I was sick of Cyber Monday a week before it started. That’s when the emails started to hit, pre-announcing Cyber Monday deals, and offering early access to Cyber Monday Savings. The volume and urgency picked up through Thanksgiving weekend, building to a deafening crescendo in my inbox on Monday itself. Even today the decrescendo continues, as many merchants have graciously extended their Cyber Monday deals another day or two for my benefit, and emailed me a few times about it.

It’s no wonder CyberMonday was a week-long event, actually. With all that email clutter and literally dozens of messages in my inbox screaming almost the same exact subject line, multiple sends were likely necessary for many merchants to command the attention they wanted. Some reports are measuring the use of “Cyber Monday” in subject lines this year up 10 percentage points over last year, and that doesn’t even include the “Cyber Monday” messages sent on days other than Cyber Monday.

The day itself has grown to enormous significance for online retailers, and is the busiest of the year for many of them. So it makes sense for each individual retailer to do everything it can to take advantage of the mindshare that Cyber Monday creates. The problem is what happens in inboxes as retailers collectively all employ the same exact tactic. Instead of differentiation, sameness and clutter ensue. And emails designed to drive action urgently are glossed over and archived instead, as the triage process becomes too onerous.

That is the fate of a lot of well-conceived ideas: they work great, until everybody else starts using them. Then they backfire and ultimately have to be abandoned, along with the marketing gains they originally created. Here are a few other great ideas in email, whose popularity now renders them ineffective:

1. The Daily Deal: Groupon was a great idea. LivingSocial ripped it off wholesale, but executed it well so they’re still doing fine. But now I’m getting Daily Deals from half a dozen retailers I’ve shopped at over the past year, and even publishers who have a daily audience they’re trying to further leverage. There is no more room on this bandwagon. Even if you have an audience’s attention every day, or you have something to sell every day and could aggregate an audience with it, the Daily Deal is no longer a differentiation tactic. It makes a brand look like they couldn’t think of anything else to do (the same reaction to giving away an iPad as a trade show promotion, so it’s time to stop that as well).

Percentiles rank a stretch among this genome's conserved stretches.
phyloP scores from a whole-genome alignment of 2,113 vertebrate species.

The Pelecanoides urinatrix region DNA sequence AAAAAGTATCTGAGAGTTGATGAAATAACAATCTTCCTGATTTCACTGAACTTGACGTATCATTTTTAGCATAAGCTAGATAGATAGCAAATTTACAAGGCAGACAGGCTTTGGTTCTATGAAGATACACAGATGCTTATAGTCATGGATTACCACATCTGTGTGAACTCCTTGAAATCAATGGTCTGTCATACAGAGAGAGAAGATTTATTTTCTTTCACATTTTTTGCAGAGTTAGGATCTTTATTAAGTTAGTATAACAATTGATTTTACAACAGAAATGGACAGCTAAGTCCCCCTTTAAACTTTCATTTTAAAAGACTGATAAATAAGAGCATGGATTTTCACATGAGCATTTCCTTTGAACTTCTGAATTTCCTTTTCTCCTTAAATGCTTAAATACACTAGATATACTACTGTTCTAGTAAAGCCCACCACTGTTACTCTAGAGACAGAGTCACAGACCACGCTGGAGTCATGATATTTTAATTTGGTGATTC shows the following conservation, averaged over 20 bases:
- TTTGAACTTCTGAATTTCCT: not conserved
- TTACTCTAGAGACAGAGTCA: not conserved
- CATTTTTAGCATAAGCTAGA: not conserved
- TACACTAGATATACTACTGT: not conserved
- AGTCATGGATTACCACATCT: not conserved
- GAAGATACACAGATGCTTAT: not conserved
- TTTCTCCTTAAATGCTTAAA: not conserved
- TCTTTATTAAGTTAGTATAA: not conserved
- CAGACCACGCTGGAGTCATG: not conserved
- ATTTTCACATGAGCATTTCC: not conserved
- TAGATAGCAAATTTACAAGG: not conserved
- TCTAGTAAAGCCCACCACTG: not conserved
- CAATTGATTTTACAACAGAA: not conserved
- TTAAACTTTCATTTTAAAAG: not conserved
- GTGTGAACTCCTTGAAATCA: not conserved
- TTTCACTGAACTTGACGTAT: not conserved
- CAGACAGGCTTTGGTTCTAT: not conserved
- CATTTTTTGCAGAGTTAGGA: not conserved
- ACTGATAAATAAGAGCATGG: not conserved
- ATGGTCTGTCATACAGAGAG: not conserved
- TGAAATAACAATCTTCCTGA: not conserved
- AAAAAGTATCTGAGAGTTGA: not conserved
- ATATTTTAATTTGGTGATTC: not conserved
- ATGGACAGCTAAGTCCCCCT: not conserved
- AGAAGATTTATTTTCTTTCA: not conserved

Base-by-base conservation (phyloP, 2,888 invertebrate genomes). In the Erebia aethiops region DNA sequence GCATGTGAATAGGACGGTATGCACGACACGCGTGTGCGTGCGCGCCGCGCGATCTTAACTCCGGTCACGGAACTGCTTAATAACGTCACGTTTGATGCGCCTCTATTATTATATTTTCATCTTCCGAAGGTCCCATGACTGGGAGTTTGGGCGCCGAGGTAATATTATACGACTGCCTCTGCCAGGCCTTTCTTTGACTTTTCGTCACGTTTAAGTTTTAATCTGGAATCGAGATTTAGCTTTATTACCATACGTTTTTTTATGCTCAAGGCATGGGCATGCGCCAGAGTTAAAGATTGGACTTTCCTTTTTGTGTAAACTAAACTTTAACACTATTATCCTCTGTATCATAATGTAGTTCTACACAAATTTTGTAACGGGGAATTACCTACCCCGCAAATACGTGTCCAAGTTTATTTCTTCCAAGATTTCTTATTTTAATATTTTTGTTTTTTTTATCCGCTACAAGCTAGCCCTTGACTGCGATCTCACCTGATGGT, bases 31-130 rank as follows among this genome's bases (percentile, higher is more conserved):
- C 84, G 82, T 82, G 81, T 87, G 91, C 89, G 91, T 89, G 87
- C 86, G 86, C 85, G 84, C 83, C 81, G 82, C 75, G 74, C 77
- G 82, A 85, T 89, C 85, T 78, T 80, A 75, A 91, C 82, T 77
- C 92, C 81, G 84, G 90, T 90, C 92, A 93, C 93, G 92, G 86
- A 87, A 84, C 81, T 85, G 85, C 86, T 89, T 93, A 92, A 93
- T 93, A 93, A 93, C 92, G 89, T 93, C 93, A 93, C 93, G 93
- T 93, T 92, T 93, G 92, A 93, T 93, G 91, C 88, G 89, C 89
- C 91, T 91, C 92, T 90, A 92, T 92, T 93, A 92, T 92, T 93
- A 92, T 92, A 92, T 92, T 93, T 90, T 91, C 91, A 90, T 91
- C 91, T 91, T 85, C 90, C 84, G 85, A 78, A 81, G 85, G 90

2. Subscription Creep: I’m a strong advocate of creating new newsletters to better target niches within your subscriber base. But I’m noticing a variation of the trend that runs afoul of email best practices, particularly when everybody starts doing it. Increasingly, marketers are creating new newsletters – niche or otherwise – and then adding their entire subscriber base to the distribution list. Now if you really like a brand that is sending you email, you might appreciate the newsletter and stay subscribed. But if 20 other brands have all started sending you new newsletters that you didn’t expressly opt into, you’ve about had it with the 21st, even if it comes from your BFF brand. A better idea is to use a trial send of 1-3 issues of the newsletter, with a header that informs your subscribers that they’re getting this as a trial and giving them a link to subscribe when the trial expires. If they don’t subscribe, respect their wishes and stop sending it to them. Otherwise they might unsubscribe from everything you send them, including the critical revenue-producing stuff.

3. Asking, “Are you sure you want to leave?” People unsubscribe. It’s inevitable, and given the common placement of the Unsubscribe link way at the bottom of an email, usually hidden in a muted typeface color and very small (itself a poor choice), it is rarely an accident when someone clicks on it. Yet many of the unsubscribe pages that follow challenge the subscriber’s action, asking them if they are sure they would like to unsubscribe, and insinuating that the click was somehow made in error. If the only place your subscribers were asked to double confirm their intention to leave were on the unsubscribe page, it would not be too egregious an offense. But now websites have taken to the practice, with Google leading the charge. Try to leave the site and you’re often served a popup that asks if you really mean to go. Compounded on top of the same challenge issued at unsubscribes, it is aggravating for your subscribers, even if Google is the chief offender. That’s really the heart of the issue with these tactics – that someone else pushes their acceptability past the limit, causing everyone who is using them to suffer. If it’s any consolation, it raises more ire against Google than it does against email marketers, since people try to leave Google’s site far more often than they unsubscribe from your lists.